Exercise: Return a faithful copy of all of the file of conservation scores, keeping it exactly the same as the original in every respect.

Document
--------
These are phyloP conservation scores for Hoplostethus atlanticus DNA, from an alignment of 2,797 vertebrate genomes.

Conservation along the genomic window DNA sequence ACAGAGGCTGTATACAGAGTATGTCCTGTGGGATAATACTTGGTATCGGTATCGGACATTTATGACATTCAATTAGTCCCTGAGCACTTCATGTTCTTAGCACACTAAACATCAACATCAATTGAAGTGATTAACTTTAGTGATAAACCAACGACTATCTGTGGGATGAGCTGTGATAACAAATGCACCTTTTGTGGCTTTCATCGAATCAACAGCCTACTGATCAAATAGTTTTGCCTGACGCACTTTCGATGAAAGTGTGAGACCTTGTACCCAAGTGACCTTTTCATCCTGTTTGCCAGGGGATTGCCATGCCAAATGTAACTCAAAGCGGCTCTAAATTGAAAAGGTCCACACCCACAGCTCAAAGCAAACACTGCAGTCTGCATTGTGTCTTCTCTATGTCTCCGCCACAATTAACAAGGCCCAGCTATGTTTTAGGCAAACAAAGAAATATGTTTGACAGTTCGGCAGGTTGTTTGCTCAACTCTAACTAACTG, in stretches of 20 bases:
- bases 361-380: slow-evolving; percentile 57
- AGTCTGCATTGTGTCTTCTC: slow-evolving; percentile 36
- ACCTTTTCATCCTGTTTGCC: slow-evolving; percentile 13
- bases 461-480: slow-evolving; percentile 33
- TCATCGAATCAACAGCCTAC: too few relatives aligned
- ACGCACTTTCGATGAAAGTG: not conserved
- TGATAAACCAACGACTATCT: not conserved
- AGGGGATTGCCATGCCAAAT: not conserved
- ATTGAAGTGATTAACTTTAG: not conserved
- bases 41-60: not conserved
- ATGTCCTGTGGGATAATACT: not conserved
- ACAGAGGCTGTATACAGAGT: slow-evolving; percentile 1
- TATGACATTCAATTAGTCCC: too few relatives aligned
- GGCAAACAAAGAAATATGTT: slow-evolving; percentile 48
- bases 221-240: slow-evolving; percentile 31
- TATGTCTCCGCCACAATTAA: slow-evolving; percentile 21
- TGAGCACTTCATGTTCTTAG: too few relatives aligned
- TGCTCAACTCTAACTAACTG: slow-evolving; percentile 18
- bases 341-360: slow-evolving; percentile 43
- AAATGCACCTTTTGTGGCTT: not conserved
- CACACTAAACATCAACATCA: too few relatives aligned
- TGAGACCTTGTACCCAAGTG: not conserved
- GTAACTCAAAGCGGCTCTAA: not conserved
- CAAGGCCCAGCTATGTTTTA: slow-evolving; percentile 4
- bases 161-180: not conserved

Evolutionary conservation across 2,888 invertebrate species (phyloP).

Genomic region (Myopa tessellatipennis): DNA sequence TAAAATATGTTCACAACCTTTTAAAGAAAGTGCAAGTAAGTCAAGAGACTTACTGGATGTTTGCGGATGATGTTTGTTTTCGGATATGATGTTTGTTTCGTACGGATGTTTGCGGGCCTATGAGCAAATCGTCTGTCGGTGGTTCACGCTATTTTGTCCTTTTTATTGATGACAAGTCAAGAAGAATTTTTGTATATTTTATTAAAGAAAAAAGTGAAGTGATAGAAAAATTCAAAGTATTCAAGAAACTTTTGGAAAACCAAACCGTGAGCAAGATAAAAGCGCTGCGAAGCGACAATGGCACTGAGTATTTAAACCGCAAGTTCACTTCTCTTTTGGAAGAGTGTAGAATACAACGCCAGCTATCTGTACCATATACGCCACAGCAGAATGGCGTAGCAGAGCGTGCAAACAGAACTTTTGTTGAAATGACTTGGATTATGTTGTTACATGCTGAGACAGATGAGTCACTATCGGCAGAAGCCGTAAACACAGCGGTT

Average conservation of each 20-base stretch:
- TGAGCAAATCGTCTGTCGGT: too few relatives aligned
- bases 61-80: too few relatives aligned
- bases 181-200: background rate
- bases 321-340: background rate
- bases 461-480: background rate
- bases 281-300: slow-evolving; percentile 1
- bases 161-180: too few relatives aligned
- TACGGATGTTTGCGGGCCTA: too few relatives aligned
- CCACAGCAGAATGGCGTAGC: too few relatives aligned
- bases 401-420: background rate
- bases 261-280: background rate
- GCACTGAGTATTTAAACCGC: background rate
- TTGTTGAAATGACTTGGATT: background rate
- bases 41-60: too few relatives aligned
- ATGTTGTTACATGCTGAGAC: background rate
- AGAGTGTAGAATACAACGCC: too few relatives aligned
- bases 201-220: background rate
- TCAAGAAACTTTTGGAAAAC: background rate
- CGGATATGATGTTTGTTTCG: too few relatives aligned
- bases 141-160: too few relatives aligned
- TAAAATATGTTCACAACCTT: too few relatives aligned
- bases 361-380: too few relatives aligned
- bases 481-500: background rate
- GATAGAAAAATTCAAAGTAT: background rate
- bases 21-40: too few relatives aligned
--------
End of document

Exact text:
These are phyloP conservation scores for Hoplostethus atlanticus DNA, from an alignment of 2,797 vertebrate genomes.

Conservation along the genomic window DNA sequence ACAGAGGCTGTATACAGAGTATGTCCTGTGGGATAATACTTGGTATCGGTATCGGACATTTATGACATTCAATTAGTCCCTGAGCACTTCATGTTCTTAGCACACTAAACATCAACATCAATTGAAGTGATTAACTTTAGTGATAAACCAACGACTATCTGTGGGATGAGCTGTGATAACAAATGCACCTTTTGTGGCTTTCATCGAATCAACAGCCTACTGATCAAATAGTTTTGCCTGACGCACTTTCGATGAAAGTGTGAGACCTTGTACCCAAGTGACCTTTTCATCCTGTTTGCCAGGGGATTGCCATGCCAAATGTAACTCAAAGCGGCTCTAAATTGAAAAGGTCCACACCCACAGCTCAAAGCAAACACTGCAGTCTGCATTGTGTCTTCTCTATGTCTCCGCCACAATTAACAAGGCCCAGCTATGTTTTAGGCAAACAAAGAAATATGTTTGACAGTTCGGCAGGTTGTTTGCTCAACTCTAACTAACTG, in stretches of 20 bases:
- bases 361-380: slow-evolving; percentile 57
- AGTCTGCATTGTGTCTTCTC: slow-evolving; percentile 36
- ACCTTTTCATCCTGTTTGCC: slow-evolving; percentile 13
- bases 461-480: slow-evolving; percentile 33
- TCATCGAATCAACAGCCTAC: too few relatives aligned
- ACGCACTTTCGATGAAAGTG: not conserved
- TGATAAACCAACGACTATCT: not conserved
- AGGGGATTGCCATGCCAAAT: not conserved
- ATTGAAGTGATTAACTTTAG: not conserved
- bases 41-60: not conserved
- ATGTCCTGTGGGATAATACT: not conserved
- ACAGAGGCTGTATACAGAGT: slow-evolving; percentile 1
- TATGACATTCAATTAGTCCC: too few relatives aligned
- GGCAAACAAAGAAATATGTT: slow-evolving; percentile 48
- bases 221-240: slow-evolving; percentile 31
- TATGTCTCCGCCACAATTAA: slow-evolving; percentile 21
- TGAGCACTTCATGTTCTTAG: too few relatives aligned
- TGCTCAACTCTAACTAACTG: slow-evolving; percentile 18
- bases 341-360: slow-evolving; percentile 43
- AAATGCACCTTTTGTGGCTT: not conserved
- CACACTAAACATCAACATCA: too few relatives aligned
- TGAGACCTTGTACCCAAGTG: not conserved
- GTAACTCAAAGCGGCTCTAA: not conserved
- CAAGGCCCAGCTATGTTTTA: slow-evolving; percentile 4
- bases 161-180: not conserved

Evolutionary conservation across 2,888 invertebrate species (phyloP).

Genomic region (Myopa tessellatipennis): DNA sequence TAAAATATGTTCACAACCTTTTAAAGAAAGTGCAAGTAAGTCAAGAGACTTACTGGATGTTTGCGGATGATGTTTGTTTTCGGATATGATGTTTGTTTCGTACGGATGTTTGCGGGCCTATGAGCAAATCGTCTGTCGGTGGTTCACGCTATTTTGTCCTTTTTATTGATGACAAGTCAAGAAGAATTTTTGTATATTTTATTAAAGAAAAAAGTGAAGTGATAGAAAAATTCAAAGTATTCAAGAAACTTTTGGAAAACCAAACCGTGAGCAAGATAAAAGCGCTGCGAAGCGACAATGGCACTGAGTATTTAAACCGCAAGTTCACTTCTCTTTTGGAAGAGTGTAGAATACAACGCCAGCTATCTGTACCATATACGCCACAGCAGAATGGCGTAGCAGAGCGTGCAAACAGAACTTTTGTTGAAATGACTTGGATTATGTTGTTACATGCTGAGACAGATGAGTCACTATCGGCAGAAGCCGTAAACACAGCGGTT

Average conservation of each 20-base stretch:
- TGAGCAAATCGTCTGTCGGT: too few relatives aligned
- bases 61-80: too few relatives aligned
- bases 181-200: background rate
- bases 321-340: background rate
- bases 461-480: background rate
- bases 281-300: slow-evolving; percentile 1
- bases 161-180: too few relatives aligned
- TACGGATGTTTGCGGGCCTA: too few relatives aligned
- CCACAGCAGAATGGCGTAGC: too few relatives aligned
- bases 401-420: background rate
- bases 261-280: background rate
- GCACTGAGTATTTAAACCGC: background rate
- TTGTTGAAATGACTTGGATT: background rate
- bases 41-60: too few relatives aligned
- ATGTTGTTACATGCTGAGAC: background rate
- AGAGTGTAGAATACAACGCC: too few relatives aligned
- bases 201-220: background rate
- TCAAGAAACTTTTGGAAAAC: background rate
- CGGATATGATGTTTGTTTCG: too few relatives aligned
- bases 141-160: too few relatives aligned
- TAAAATATGTTCACAACCTT: too few relatives aligned
- bases 361-380: too few relatives aligned
- bases 481-500: background rate
- GATAGAAAAATTCAAAGTAT: background rate
- bases 21-40: too few relatives aligned